Here are a few essential Do’s and Don’ts to keep them out of the weeds and focused on the task at hand.

DO:

  1. Schedule a pre-launch or pre-build meeting where you familiarize them with the goals of the project. Explain why the project is necessary and what it will achieve for the business.
  2. If you have learning objectives, be very clear about what the learner should be able to DO with the knowledge (assemble a widget, lead a team meeting, sell something, etc) so they can deliver steps or information that leads to outcomes.
  3. Familiarize them with the software or whatever platform they will be using to impart their knowledge. Make them aware of all its features, shortcuts and capabilities so they can be most efficient. Make sure they have access to a tech person to answer questions.
  4. Give them an approximate length of either the full project or chunk it out in time or word count limits. A general outline can help keep them on track.
  5. Give them a deadline and check in (at least!) at the halfway mark to make sure they can meet it.

DON’T:

  1. Rely on the SME to give you exactly what you need. Ask specific questions or give them an outline.
  2. Ignore them after they’ve started. Check in with them soon after they’ve begun to make sure they are able to do what you have asked. Provide corrective direction early.
  3. Involve them in discussions about look, feel, graphic design. Perhaps you can share it after they’ve delivered their content if their input is needed, valued or if they are interested.
  4. Distract the SME with unrelated questions or peripheral requests. Keep them focused on the learning objectives and the outline, if you’ve got one.
  5. Ask them to build assessments and exercises. You can involve them in that role after the main information is complete.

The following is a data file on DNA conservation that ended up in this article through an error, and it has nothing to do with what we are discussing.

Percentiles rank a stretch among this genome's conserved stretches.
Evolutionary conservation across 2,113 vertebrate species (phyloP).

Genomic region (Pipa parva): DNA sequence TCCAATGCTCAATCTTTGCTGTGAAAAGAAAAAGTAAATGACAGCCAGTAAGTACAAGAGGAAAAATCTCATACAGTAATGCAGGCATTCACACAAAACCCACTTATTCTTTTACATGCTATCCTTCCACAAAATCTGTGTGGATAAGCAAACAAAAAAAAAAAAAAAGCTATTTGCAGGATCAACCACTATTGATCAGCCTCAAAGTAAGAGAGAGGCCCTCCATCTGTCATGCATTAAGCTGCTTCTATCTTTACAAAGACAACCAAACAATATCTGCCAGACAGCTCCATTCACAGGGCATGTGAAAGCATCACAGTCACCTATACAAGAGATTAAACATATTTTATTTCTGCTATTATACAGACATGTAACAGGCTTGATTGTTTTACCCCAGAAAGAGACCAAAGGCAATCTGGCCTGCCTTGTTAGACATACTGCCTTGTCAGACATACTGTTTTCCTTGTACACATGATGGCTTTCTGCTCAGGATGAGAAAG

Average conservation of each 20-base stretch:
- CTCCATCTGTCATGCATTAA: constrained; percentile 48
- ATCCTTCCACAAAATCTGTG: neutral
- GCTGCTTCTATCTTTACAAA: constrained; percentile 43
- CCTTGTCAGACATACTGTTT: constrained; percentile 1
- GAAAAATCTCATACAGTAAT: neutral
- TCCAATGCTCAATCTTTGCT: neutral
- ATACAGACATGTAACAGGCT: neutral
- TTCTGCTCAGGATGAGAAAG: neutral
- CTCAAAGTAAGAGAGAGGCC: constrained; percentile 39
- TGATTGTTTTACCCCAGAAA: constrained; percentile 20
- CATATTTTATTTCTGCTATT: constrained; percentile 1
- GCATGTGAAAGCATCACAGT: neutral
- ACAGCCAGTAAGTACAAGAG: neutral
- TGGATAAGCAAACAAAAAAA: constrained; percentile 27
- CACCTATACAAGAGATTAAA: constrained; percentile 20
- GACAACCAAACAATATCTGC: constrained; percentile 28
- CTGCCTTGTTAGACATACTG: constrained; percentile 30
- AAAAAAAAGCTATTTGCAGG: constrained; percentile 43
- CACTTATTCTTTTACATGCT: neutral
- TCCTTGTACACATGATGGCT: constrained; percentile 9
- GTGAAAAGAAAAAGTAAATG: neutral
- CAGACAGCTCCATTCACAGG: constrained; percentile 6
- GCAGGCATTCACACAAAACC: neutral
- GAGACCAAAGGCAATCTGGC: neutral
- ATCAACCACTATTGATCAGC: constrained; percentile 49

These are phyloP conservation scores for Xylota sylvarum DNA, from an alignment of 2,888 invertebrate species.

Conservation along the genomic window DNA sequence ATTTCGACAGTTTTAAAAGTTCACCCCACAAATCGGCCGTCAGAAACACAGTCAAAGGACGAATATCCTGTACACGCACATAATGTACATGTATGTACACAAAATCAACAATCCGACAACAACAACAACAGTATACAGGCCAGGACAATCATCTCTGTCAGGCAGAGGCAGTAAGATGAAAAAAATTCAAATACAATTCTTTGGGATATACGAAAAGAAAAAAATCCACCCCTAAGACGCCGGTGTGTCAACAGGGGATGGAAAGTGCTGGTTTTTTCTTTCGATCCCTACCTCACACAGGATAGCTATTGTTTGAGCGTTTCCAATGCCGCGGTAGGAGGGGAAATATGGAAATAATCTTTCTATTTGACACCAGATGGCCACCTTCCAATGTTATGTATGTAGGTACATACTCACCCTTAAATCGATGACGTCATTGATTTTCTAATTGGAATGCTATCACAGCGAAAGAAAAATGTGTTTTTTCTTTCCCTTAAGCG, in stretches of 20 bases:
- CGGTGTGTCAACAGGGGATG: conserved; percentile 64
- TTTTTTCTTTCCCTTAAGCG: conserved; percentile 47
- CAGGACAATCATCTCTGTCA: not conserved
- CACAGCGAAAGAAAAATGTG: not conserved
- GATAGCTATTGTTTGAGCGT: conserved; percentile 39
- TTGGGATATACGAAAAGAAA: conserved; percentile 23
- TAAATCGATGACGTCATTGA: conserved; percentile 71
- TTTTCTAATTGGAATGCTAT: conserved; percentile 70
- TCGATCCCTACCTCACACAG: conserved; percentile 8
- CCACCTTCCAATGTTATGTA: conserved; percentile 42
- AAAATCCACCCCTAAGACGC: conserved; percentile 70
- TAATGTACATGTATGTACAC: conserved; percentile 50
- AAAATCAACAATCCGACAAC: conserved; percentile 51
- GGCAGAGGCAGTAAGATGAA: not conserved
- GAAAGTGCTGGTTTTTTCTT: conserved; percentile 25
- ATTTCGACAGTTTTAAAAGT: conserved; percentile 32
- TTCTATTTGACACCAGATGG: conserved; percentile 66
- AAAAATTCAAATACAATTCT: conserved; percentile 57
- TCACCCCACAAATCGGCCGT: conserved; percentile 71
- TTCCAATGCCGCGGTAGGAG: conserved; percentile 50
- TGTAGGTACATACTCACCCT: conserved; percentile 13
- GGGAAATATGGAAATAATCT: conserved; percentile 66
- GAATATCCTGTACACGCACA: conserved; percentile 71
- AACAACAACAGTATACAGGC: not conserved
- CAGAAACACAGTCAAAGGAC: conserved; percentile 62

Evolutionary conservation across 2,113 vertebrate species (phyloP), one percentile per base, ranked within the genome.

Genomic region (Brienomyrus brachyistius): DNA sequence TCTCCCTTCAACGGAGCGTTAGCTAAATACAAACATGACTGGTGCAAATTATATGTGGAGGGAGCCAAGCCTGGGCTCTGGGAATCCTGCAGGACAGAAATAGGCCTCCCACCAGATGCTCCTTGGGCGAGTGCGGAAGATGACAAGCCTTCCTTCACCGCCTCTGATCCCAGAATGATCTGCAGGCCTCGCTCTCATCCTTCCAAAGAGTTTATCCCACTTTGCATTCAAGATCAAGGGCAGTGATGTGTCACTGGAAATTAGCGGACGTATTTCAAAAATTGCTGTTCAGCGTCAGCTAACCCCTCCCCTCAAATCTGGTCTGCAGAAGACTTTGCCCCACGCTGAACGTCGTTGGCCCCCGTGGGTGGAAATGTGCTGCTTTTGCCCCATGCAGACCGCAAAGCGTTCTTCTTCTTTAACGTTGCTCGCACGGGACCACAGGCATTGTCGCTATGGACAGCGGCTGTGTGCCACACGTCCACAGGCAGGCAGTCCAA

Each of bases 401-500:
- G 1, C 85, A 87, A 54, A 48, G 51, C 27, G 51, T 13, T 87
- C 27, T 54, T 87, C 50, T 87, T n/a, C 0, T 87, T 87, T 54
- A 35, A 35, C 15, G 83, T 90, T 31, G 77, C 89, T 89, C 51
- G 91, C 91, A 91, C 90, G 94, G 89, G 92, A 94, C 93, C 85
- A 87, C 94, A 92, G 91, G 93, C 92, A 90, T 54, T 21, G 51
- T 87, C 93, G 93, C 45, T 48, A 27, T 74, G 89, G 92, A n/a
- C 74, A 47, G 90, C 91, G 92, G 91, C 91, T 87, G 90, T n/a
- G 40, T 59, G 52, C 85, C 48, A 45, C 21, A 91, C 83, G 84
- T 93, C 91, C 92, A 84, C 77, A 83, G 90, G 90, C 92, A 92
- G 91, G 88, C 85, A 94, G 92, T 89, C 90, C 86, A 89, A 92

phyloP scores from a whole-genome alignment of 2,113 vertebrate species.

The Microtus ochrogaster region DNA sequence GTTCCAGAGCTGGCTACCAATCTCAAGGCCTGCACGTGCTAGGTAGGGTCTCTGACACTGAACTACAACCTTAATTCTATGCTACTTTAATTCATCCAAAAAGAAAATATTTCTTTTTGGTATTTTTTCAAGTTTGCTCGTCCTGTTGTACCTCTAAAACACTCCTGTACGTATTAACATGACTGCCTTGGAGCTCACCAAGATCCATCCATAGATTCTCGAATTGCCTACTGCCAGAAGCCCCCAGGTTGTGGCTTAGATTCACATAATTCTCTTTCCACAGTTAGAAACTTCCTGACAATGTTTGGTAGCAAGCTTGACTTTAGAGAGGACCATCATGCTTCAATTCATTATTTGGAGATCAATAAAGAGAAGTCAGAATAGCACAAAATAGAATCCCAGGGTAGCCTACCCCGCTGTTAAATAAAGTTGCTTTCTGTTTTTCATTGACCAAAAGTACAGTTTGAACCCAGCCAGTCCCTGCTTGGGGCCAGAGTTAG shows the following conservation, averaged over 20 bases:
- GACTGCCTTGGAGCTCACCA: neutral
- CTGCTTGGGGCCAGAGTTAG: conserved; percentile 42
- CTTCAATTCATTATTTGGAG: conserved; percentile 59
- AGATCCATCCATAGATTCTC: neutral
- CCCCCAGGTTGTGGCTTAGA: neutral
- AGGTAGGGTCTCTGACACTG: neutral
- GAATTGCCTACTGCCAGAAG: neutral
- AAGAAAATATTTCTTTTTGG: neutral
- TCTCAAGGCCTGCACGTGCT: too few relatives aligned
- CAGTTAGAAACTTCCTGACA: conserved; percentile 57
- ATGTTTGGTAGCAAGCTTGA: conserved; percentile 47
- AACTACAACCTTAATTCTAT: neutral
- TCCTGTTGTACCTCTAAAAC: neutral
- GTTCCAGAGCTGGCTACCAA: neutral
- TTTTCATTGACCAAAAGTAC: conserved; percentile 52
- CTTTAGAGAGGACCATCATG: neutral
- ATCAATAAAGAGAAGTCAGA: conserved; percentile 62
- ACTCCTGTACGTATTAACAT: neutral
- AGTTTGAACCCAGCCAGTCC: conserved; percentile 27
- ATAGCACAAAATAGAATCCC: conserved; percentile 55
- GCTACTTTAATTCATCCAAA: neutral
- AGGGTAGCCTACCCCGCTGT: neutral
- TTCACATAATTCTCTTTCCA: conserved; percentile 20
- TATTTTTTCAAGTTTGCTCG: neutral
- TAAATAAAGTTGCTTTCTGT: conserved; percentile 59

Role clarity is key to success in these partnerships. As the training professional and instructional designer, you can keep the goals of the project and the steps in your line of sight and that frees your experts to deliver their content in a structured way under your guidance.

Sex, Drugs and Russian Hacks

As an FYI to my readers, I enjoy receiving comments and having discussions with you. We have a comment filter set because sometimes spam gets through. Some weeks we may get one or two pieces of spam, but some weeks we get more than 50. Usually they are easy to spot because they are advertisements for sex websites, online pharmacies and lately they are in what appears to be Russian, as well. We have to manually delete each one to avoid inadvertently deleting legitimate comments.

If your comment doesn’t appear right away, it is because we go through each comment to separate the real readers from the bots. We will eventually update our system and put in a bot filter on the front end. For now, thank you for your patience.

And please do comment below. We’ll be looking for it!

 

The Disease of Experts

Ronald Reagan is credited with saying the problem with a certain group of people is that so much of what they know isn’t true.

In the interest of bipartisanship, I’ll refrain from mentioning the group he targeted in his remark. But the essence of the remark is pointed: so much of what we think we know ain’t so. Experts aren’t immune to this disease. In fact due to the mantle of infallibility draped on some experts,  they may be more susceptible to error than other mere humans.

“The disease of experts” is a term coined by Malcolm Gladwell.  This morning, leadership guru Michael Hyatt called attention to Gladwell’s phenomenon in his blog as it relates to leadership, and it bears discussion here, as well.

To quote Hyatt’s blog, “Gladwell called overconfidence ‘the disease of experts.’  They think they know more than they actually do. In fact, they make mistakes precisely because they have knowledge.”

Overcoming Overconfidence

Experts are often accustomed to being the smartest person in the room, and this can lead to overconfidence. Certainly expertise in any field by definition requires extensive study. Some say it equates to 10,000 hours of study in one area, which translates to about five years in a full-time job or the years put into gaining a PhD. That kind of work lays the foundation for earned credibility and respect in your field.

Hyatt often talks about the value of humility, and this subject is one that gave him an opportunity to remind his readers, “What we really need are leaders who are humble and willing to listen.”

Beyond that prescription for leaders, I would like to add some advice for experts in any field who are called upon to transfer their knowledge to others.

  1. Question everything. Yesterday’s truth is tomorrow’s myth. See “flat earth meets Galileo.”
  2. Stay current in your field. Some say we now collect as much knowledge in two years as we had from the beginning of human history until today. People around the world are always building on each others’ knowledge. Remain tapped in to other experts in your field so you are aware of the latest developments.